MDOT: Longer downtown bike trails more logical

By Carlie Kollath/NEMS Daily Journal

TUPELO – State transportation officials say their recent recommendation to expand downtown walking and bicycling paths came from a belief that the longer routes would be more usable.
Early proposals to make downtown more appealing to pedestrians and cyclists called for bike lanes, in addition to the current sidewalks, to be added on Main Street from Front to Green streets.
Mississippi Department of Transportation officials last week suggested expanding the bike and pedestrian path to the Elvis Presley Birthplace.
“We felt like tying it into existing landmarks would make it more functional once it was complete,” said Travis Wampler, MDOT’s District 1 local public agency engineer. “Most people aren’t going to bike three blocks. They want to go from one place to another.”
The recommendation came after the Downtown Tupelo Main Street Association and the Community Development Foundation informally asked MDOT for feedback about Main Street’s master plan, which focuses on creating a new look for a three-block stretch of downtown by adding pedestrian and cyclist amenities, in addition to “traffic calming” measures.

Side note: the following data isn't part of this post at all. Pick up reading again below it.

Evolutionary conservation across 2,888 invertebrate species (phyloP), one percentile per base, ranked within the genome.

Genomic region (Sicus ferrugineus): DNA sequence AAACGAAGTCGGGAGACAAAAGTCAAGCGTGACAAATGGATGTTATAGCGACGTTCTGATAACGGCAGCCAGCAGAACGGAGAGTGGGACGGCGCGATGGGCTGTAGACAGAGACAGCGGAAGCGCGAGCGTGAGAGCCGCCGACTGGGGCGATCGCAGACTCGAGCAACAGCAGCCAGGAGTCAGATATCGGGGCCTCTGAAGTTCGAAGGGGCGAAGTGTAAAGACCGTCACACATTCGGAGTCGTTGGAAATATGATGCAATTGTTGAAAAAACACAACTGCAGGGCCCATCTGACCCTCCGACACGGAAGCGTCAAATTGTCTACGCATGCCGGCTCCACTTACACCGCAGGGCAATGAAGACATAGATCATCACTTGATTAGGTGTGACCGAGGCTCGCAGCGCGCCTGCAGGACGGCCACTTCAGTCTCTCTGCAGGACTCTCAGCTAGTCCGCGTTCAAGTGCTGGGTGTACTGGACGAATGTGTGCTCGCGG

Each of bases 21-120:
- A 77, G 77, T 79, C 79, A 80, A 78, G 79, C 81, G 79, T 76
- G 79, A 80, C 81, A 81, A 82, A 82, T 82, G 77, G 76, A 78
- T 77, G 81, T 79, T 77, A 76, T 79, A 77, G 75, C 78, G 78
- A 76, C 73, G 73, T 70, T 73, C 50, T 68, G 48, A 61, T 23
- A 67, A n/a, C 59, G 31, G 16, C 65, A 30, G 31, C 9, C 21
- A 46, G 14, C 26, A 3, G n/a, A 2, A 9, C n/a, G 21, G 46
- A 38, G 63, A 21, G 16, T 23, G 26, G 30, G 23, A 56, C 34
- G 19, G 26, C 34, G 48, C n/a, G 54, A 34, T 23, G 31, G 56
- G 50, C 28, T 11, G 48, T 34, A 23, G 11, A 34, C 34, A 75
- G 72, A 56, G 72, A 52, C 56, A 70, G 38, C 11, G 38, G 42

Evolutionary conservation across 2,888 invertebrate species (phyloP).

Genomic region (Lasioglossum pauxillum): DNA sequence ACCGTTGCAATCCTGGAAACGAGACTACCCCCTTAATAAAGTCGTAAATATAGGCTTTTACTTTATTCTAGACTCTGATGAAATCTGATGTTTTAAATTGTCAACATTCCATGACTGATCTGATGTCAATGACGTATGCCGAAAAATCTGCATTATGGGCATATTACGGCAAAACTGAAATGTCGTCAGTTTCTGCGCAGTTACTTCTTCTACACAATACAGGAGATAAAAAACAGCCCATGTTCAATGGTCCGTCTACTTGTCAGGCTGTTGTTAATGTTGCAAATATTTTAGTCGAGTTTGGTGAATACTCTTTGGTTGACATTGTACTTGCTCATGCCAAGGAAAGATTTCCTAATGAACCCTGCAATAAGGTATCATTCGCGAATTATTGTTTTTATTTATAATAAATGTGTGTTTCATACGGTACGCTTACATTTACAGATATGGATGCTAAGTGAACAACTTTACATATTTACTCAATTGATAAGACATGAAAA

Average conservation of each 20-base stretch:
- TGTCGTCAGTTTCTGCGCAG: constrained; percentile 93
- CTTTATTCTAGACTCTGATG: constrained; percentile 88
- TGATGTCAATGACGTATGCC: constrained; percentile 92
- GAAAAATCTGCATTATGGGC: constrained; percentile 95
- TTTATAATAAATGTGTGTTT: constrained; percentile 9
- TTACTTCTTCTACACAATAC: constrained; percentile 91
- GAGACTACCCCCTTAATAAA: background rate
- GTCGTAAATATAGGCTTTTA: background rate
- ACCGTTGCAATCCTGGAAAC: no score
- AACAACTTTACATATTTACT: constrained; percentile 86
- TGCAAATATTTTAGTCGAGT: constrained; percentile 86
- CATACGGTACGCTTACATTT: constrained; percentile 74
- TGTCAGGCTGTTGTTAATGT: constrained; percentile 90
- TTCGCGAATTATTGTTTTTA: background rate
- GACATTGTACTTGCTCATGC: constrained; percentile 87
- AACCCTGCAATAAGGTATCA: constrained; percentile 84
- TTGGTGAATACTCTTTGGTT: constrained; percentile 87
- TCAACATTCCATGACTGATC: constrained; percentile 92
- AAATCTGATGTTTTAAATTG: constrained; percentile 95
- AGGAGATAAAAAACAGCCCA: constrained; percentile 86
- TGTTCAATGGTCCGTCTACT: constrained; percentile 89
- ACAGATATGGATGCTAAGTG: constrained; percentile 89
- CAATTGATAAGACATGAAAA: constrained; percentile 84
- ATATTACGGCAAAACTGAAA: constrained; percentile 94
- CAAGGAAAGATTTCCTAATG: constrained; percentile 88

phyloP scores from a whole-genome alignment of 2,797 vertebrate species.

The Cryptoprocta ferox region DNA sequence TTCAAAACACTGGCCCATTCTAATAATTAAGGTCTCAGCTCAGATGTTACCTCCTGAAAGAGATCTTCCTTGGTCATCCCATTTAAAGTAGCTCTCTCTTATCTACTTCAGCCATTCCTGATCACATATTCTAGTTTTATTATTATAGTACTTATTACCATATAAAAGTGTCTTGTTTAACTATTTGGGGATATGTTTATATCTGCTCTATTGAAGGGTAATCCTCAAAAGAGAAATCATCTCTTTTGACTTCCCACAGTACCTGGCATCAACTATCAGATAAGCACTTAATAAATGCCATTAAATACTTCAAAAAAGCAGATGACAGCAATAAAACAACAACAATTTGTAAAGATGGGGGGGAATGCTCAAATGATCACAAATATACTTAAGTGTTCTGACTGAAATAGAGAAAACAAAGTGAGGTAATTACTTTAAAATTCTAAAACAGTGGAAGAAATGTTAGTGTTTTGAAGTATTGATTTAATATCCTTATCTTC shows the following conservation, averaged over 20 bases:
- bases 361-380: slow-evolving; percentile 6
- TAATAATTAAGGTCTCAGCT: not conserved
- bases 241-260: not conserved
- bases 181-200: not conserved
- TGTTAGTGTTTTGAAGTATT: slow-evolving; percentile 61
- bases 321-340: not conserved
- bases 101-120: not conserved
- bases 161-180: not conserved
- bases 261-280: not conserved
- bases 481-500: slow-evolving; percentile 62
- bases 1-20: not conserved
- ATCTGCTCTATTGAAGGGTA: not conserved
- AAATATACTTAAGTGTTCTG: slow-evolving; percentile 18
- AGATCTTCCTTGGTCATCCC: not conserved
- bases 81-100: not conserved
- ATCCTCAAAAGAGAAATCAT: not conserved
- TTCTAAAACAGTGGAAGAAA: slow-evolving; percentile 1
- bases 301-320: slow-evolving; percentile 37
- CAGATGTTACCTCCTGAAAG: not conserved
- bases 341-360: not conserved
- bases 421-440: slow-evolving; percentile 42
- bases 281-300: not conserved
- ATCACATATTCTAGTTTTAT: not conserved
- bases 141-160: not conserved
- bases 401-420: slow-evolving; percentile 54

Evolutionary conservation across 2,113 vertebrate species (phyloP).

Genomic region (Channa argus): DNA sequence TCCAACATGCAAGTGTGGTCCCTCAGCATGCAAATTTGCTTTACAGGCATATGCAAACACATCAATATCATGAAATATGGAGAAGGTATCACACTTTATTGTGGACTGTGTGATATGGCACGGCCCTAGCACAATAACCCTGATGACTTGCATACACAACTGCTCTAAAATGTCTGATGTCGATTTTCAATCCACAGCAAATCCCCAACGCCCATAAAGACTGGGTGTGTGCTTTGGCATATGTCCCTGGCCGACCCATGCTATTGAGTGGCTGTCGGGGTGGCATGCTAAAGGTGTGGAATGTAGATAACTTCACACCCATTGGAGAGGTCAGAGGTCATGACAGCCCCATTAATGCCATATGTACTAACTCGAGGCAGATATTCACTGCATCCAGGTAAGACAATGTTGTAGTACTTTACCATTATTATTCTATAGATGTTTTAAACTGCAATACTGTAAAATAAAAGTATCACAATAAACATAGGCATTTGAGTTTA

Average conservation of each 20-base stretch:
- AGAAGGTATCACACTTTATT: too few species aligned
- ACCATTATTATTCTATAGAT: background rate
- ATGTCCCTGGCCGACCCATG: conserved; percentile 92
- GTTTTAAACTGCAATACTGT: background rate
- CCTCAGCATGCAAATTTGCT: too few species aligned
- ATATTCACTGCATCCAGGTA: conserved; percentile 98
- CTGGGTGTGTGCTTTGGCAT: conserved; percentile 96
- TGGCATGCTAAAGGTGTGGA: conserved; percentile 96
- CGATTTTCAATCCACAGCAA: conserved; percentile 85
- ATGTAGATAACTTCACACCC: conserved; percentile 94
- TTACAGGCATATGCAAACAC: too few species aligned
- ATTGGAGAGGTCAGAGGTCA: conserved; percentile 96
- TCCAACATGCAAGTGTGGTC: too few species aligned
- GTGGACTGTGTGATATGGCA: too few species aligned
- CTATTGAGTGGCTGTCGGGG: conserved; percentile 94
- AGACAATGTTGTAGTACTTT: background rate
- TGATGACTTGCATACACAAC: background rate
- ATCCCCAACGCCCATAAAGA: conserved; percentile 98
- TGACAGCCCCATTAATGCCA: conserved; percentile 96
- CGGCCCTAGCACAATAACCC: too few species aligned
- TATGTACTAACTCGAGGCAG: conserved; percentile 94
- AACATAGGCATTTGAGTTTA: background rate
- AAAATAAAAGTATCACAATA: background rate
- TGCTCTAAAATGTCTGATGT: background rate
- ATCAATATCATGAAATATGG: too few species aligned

Wampler and Allyson Johnson, MDOT’s transportation enhancement coordinator, offered their ideas.
“The downtown streetscape in and of itself is a very good project,” Johnson said.
But, she added, it’s logical for a bike trail to be longer than three blocks.
The Main Street Association is seeking federal money to fund the project. The desired grant would require a 20 percent match from the local community.
Fred Pitts, City Council president, said last week that the city is studying the cost of the expanded project before deciding whether to pursue the funding.
MDOT then will decide whether to approve the application and pass it along to the Federal Highway Administration for review.
“At this point, we don’t know exactly how much the project is going to cost or how much Federal Highways would award, if any,” Wampler said.

Contact Carlie Kollath at (662) 678-1598 or carlie.kollath@djournal.com.